In December, Psiphon blogged about a previous blocking event in Brazil, available here.
Psiphon use surged again in Brazil in response to another nationwide suspension of WhatsApp messaging service. On May 2nd, Brazilian state judge Marcel Maia Montalvão issued an order to block WhatsApp for 72 hours. The judge is seeking user data from WhatsApp as part of a criminal investigation. The five main mobile operators were ordered to block the messaging service, beginning at Monday at 2 p.m. local time.
In response to the recent suspension of WhatsApp services, company CEO Jan Koum posted a message to Facebook stating, “Yet again millions of innocent Brazilians are being punished because a court wants WhatsApp to turn over information we repeatedly said we don’t have. Not only do we encrypt messages end-to-end on WhatsApp to keep people’s information safe and secure, we also don't keep your chat history on our servers. When you send an end-to-end encrypted message, no one else can read it – not even us.”
The suspension was overturned by another judge on Tuesday following an appeal from WhatsApp’s lawyers, allowing WhatsApp to resume services in Brazil.
In March, Judge Montalvão ordered the arrest of Facebook executive Diego Dzodan on charges of obstructing justice after WhatsApp failed to deliver messages subpoenaed in the criminal investigation. A day later, an appeals judge overturned that order and Dzodan was released. Although WhatsApp is owned by Facebook Inc, the two companies operate separately.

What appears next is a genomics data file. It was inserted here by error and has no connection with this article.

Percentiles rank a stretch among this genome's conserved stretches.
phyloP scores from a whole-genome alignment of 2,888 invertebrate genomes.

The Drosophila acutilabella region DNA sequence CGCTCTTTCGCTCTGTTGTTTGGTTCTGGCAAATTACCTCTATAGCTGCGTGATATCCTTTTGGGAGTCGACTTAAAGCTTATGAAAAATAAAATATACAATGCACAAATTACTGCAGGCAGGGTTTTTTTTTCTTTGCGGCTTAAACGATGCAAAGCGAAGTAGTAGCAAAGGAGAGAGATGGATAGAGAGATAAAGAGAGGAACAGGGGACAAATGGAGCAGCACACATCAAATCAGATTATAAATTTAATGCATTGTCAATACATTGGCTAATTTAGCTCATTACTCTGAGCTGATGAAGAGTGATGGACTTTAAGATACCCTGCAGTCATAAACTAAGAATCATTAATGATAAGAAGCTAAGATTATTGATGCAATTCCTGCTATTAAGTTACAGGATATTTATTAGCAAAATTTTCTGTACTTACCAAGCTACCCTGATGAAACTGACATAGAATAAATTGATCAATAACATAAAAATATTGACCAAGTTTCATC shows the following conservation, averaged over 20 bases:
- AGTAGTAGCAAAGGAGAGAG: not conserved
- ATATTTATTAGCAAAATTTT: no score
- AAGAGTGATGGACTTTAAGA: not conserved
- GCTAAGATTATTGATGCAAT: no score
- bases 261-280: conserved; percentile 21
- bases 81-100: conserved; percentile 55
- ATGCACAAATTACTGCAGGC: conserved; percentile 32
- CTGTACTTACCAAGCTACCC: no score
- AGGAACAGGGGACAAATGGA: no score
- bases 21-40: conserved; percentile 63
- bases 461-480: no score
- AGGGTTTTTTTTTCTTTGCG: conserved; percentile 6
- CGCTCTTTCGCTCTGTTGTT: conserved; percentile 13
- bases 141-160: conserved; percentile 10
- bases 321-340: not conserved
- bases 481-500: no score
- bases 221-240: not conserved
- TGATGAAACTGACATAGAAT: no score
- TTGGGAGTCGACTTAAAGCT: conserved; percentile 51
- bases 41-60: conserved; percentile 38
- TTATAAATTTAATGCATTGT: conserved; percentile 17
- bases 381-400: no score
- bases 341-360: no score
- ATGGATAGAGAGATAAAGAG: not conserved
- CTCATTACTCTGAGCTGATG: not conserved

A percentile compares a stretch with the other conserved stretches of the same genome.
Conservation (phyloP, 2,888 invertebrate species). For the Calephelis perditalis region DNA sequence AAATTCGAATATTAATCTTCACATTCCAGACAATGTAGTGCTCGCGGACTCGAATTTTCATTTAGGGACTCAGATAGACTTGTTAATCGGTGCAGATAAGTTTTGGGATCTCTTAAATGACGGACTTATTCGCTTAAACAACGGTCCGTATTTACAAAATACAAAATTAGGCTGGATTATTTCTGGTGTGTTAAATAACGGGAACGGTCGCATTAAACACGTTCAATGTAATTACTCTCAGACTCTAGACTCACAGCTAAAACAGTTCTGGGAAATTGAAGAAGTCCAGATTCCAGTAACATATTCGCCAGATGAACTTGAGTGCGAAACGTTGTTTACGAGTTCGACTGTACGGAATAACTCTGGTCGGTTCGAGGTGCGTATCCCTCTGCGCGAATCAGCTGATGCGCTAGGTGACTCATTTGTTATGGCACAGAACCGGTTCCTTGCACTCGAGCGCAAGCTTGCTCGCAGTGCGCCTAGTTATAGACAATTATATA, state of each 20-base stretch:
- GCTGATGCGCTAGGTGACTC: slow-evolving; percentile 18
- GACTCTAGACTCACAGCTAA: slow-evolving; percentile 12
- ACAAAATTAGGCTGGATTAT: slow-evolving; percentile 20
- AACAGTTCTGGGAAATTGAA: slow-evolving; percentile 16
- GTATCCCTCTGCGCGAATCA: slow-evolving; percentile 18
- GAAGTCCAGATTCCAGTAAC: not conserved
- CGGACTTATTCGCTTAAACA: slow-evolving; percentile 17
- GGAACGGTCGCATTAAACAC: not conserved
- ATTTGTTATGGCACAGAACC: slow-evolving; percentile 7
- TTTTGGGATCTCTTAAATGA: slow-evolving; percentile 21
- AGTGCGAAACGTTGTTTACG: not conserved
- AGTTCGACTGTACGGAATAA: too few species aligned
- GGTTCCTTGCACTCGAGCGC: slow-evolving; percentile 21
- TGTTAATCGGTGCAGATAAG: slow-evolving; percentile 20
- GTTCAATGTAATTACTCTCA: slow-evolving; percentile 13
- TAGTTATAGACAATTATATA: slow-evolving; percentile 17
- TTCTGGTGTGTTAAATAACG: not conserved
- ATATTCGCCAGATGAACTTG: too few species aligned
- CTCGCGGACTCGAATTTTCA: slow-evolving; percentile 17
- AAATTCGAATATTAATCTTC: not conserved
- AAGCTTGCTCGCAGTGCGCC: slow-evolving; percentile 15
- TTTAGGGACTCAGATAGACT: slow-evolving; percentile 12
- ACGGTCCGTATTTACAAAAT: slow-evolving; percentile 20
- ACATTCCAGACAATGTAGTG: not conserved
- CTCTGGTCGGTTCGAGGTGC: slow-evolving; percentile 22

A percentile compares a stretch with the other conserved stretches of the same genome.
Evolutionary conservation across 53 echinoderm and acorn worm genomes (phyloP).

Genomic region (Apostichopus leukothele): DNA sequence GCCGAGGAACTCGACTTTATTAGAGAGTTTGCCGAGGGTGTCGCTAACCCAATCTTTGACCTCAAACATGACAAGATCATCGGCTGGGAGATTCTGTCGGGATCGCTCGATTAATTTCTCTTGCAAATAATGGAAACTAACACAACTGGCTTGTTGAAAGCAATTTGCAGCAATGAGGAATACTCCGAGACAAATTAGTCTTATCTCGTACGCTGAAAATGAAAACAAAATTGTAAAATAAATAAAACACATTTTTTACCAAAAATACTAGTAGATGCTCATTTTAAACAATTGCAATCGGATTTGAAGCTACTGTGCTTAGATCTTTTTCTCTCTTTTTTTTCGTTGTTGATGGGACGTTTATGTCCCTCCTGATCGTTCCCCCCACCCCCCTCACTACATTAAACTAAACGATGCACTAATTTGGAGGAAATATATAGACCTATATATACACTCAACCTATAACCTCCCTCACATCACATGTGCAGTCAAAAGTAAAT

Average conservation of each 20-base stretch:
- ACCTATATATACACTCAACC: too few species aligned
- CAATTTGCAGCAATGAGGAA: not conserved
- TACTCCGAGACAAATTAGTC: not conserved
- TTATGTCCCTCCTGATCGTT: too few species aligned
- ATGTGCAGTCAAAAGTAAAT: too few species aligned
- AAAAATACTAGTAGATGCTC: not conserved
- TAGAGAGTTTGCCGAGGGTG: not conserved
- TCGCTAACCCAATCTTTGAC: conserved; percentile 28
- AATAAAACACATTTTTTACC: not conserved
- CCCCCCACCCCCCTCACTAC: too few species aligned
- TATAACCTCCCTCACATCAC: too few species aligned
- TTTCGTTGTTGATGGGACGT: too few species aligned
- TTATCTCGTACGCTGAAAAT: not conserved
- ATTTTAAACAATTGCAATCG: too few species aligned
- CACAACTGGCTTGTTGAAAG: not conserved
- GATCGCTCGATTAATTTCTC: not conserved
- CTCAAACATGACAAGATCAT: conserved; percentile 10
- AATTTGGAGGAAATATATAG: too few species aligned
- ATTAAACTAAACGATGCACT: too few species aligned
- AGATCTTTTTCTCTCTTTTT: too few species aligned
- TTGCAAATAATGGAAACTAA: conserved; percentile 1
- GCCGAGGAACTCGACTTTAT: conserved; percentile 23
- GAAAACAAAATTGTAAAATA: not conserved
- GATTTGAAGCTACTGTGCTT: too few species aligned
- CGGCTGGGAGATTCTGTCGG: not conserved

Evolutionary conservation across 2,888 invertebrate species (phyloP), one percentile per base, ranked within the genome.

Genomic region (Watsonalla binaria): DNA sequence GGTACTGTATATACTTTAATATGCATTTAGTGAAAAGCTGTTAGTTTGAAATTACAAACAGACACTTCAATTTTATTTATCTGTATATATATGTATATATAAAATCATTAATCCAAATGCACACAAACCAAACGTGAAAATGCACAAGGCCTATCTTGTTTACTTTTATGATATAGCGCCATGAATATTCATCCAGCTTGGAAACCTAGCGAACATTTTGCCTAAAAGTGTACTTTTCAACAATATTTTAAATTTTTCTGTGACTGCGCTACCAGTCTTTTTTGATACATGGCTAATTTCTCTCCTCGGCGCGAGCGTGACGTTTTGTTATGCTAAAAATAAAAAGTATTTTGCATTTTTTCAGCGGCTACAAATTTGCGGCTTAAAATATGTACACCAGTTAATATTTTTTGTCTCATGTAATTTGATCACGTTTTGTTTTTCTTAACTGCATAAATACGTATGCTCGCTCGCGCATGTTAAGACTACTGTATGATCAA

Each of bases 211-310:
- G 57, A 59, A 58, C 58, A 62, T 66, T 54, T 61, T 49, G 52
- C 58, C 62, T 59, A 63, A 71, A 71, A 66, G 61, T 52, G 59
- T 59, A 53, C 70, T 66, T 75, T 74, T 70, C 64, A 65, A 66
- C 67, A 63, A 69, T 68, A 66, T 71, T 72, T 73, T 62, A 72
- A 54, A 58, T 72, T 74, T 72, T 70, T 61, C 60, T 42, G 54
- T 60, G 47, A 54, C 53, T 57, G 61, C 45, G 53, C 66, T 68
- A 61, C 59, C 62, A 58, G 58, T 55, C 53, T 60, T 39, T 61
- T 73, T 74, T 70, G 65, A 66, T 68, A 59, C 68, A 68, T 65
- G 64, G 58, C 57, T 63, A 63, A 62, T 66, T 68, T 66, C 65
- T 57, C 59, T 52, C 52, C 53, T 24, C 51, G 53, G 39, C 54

During a press conference that followed, Dzodan stated that WhatsApp is unable to turn over the data because it doesn’t store users’ messages after they’ve been delivered. In addition, the messaging service uses end-to-end encryption and messages cannot be intercepted.
Using Psiphon, Brazil’s WhatsApp users were able to retain or restore access to the application. The Psiphon user base in Brazil tripled within the first 24h of the ban. Brazil’s Globo news network recommended Psiphon to circumvent the blocking.
Psiphon in Brazil: bytes per hour, 29 April – 4 May 2016
This case demonstrates that in response to censorship, blocking, and other restrictions, internet users will turn to known tools that connect them to content and to each other.